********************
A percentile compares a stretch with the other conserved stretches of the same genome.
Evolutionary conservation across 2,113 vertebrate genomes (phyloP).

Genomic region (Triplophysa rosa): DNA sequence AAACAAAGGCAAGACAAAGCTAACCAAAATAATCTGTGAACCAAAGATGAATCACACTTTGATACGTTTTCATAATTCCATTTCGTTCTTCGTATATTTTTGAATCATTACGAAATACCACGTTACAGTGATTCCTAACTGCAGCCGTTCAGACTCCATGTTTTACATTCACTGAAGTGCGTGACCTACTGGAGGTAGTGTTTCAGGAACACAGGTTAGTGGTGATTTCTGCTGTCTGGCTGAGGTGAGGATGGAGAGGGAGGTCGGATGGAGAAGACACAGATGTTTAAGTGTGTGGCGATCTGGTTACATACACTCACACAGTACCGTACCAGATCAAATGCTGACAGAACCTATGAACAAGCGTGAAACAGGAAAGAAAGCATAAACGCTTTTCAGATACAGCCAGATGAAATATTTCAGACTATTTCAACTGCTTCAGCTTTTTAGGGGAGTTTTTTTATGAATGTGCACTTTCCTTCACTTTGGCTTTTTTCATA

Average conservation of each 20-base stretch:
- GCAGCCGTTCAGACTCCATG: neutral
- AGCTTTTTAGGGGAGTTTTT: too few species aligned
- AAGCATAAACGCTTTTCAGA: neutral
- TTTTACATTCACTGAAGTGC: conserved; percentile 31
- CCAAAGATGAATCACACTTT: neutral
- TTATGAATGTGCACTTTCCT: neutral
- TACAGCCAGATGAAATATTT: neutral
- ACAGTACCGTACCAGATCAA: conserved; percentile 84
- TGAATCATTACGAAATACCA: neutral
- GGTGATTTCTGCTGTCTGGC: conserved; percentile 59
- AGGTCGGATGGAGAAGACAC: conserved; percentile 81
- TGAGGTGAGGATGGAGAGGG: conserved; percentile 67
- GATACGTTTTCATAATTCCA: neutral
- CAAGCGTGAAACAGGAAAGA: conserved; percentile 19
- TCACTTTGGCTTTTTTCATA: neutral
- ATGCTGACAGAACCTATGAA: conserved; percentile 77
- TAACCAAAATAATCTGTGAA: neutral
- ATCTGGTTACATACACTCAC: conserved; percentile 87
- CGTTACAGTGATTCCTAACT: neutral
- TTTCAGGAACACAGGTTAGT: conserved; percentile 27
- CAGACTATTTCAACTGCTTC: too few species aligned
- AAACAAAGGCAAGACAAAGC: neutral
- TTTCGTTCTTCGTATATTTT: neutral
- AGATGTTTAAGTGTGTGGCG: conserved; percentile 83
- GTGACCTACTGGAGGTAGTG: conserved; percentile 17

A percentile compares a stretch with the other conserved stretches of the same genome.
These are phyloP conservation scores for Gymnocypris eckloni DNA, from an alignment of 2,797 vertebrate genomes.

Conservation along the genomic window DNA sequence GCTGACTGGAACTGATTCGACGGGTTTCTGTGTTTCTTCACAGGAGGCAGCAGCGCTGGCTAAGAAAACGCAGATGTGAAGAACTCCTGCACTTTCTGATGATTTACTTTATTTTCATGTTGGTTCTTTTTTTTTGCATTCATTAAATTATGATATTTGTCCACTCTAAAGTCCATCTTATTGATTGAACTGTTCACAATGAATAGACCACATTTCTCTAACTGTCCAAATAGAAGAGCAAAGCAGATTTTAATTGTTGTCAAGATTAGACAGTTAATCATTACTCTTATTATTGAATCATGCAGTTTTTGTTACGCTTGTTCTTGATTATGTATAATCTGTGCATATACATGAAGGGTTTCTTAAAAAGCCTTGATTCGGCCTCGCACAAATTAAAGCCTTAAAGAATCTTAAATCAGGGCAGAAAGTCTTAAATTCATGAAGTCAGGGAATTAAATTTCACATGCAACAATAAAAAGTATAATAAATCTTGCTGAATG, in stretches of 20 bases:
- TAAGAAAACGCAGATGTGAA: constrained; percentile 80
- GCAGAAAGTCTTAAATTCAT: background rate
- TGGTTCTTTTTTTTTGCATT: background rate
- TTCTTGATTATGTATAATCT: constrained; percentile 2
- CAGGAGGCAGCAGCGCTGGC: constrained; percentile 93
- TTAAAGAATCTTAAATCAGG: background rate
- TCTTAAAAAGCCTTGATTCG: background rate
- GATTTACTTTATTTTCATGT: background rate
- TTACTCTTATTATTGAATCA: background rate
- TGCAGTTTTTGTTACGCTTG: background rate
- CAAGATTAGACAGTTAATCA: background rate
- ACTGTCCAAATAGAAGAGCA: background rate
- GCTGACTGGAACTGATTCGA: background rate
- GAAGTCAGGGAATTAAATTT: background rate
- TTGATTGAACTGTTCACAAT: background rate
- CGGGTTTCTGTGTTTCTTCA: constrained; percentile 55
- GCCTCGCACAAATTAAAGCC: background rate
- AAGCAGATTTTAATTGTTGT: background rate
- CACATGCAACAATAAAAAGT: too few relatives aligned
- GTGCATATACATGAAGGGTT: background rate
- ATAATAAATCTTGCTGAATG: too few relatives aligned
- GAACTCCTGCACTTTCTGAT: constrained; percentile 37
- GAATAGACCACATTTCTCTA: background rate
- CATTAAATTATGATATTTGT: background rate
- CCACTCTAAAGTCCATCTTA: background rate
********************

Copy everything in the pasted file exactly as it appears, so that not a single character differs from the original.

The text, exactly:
A percentile compares a stretch with the other conserved stretches of the same genome.
Evolutionary conservation across 2,113 vertebrate genomes (phyloP).

Genomic region (Triplophysa rosa): DNA sequence AAACAAAGGCAAGACAAAGCTAACCAAAATAATCTGTGAACCAAAGATGAATCACACTTTGATACGTTTTCATAATTCCATTTCGTTCTTCGTATATTTTTGAATCATTACGAAATACCACGTTACAGTGATTCCTAACTGCAGCCGTTCAGACTCCATGTTTTACATTCACTGAAGTGCGTGACCTACTGGAGGTAGTGTTTCAGGAACACAGGTTAGTGGTGATTTCTGCTGTCTGGCTGAGGTGAGGATGGAGAGGGAGGTCGGATGGAGAAGACACAGATGTTTAAGTGTGTGGCGATCTGGTTACATACACTCACACAGTACCGTACCAGATCAAATGCTGACAGAACCTATGAACAAGCGTGAAACAGGAAAGAAAGCATAAACGCTTTTCAGATACAGCCAGATGAAATATTTCAGACTATTTCAACTGCTTCAGCTTTTTAGGGGAGTTTTTTTATGAATGTGCACTTTCCTTCACTTTGGCTTTTTTCATA

Average conservation of each 20-base stretch:
- GCAGCCGTTCAGACTCCATG: neutral
- AGCTTTTTAGGGGAGTTTTT: too few species aligned
- AAGCATAAACGCTTTTCAGA: neutral
- TTTTACATTCACTGAAGTGC: conserved; percentile 31
- CCAAAGATGAATCACACTTT: neutral
- TTATGAATGTGCACTTTCCT: neutral
- TACAGCCAGATGAAATATTT: neutral
- ACAGTACCGTACCAGATCAA: conserved; percentile 84
- TGAATCATTACGAAATACCA: neutral
- GGTGATTTCTGCTGTCTGGC: conserved; percentile 59
- AGGTCGGATGGAGAAGACAC: conserved; percentile 81
- TGAGGTGAGGATGGAGAGGG: conserved; percentile 67
- GATACGTTTTCATAATTCCA: neutral
- CAAGCGTGAAACAGGAAAGA: conserved; percentile 19
- TCACTTTGGCTTTTTTCATA: neutral
- ATGCTGACAGAACCTATGAA: conserved; percentile 77
- TAACCAAAATAATCTGTGAA: neutral
- ATCTGGTTACATACACTCAC: conserved; percentile 87
- CGTTACAGTGATTCCTAACT: neutral
- TTTCAGGAACACAGGTTAGT: conserved; percentile 27
- CAGACTATTTCAACTGCTTC: too few species aligned
- AAACAAAGGCAAGACAAAGC: neutral
- TTTCGTTCTTCGTATATTTT: neutral
- AGATGTTTAAGTGTGTGGCG: conserved; percentile 83
- GTGACCTACTGGAGGTAGTG: conserved; percentile 17

A percentile compares a stretch with the other conserved stretches of the same genome.
These are phyloP conservation scores for Gymnocypris eckloni DNA, from an alignment of 2,797 vertebrate genomes.

Conservation along the genomic window DNA sequence GCTGACTGGAACTGATTCGACGGGTTTCTGTGTTTCTTCACAGGAGGCAGCAGCGCTGGCTAAGAAAACGCAGATGTGAAGAACTCCTGCACTTTCTGATGATTTACTTTATTTTCATGTTGGTTCTTTTTTTTTGCATTCATTAAATTATGATATTTGTCCACTCTAAAGTCCATCTTATTGATTGAACTGTTCACAATGAATAGACCACATTTCTCTAACTGTCCAAATAGAAGAGCAAAGCAGATTTTAATTGTTGTCAAGATTAGACAGTTAATCATTACTCTTATTATTGAATCATGCAGTTTTTGTTACGCTTGTTCTTGATTATGTATAATCTGTGCATATACATGAAGGGTTTCTTAAAAAGCCTTGATTCGGCCTCGCACAAATTAAAGCCTTAAAGAATCTTAAATCAGGGCAGAAAGTCTTAAATTCATGAAGTCAGGGAATTAAATTTCACATGCAACAATAAAAAGTATAATAAATCTTGCTGAATG, in stretches of 20 bases:
- TAAGAAAACGCAGATGTGAA: constrained; percentile 80
- GCAGAAAGTCTTAAATTCAT: background rate
- TGGTTCTTTTTTTTTGCATT: background rate
- TTCTTGATTATGTATAATCT: constrained; percentile 2
- CAGGAGGCAGCAGCGCTGGC: constrained; percentile 93
- TTAAAGAATCTTAAATCAGG: background rate
- TCTTAAAAAGCCTTGATTCG: background rate
- GATTTACTTTATTTTCATGT: background rate
- TTACTCTTATTATTGAATCA: background rate
- TGCAGTTTTTGTTACGCTTG: background rate
- CAAGATTAGACAGTTAATCA: background rate
- ACTGTCCAAATAGAAGAGCA: background rate
- GCTGACTGGAACTGATTCGA: background rate
- GAAGTCAGGGAATTAAATTT: background rate
- TTGATTGAACTGTTCACAAT: background rate
- CGGGTTTCTGTGTTTCTTCA: constrained; percentile 55
- GCCTCGCACAAATTAAAGCC: background rate
- AAGCAGATTTTAATTGTTGT: background rate
- CACATGCAACAATAAAAAGT: too few relatives aligned
- GTGCATATACATGAAGGGTT: background rate
- ATAATAAATCTTGCTGAATG: too few relatives aligned
- GAACTCCTGCACTTTCTGAT: constrained; percentile 37
- GAATAGACCACATTTCTCTA: background rate
- CATTAAATTATGATATTTGT: background rate
- CCACTCTAAAGTCCATCTTA: background rate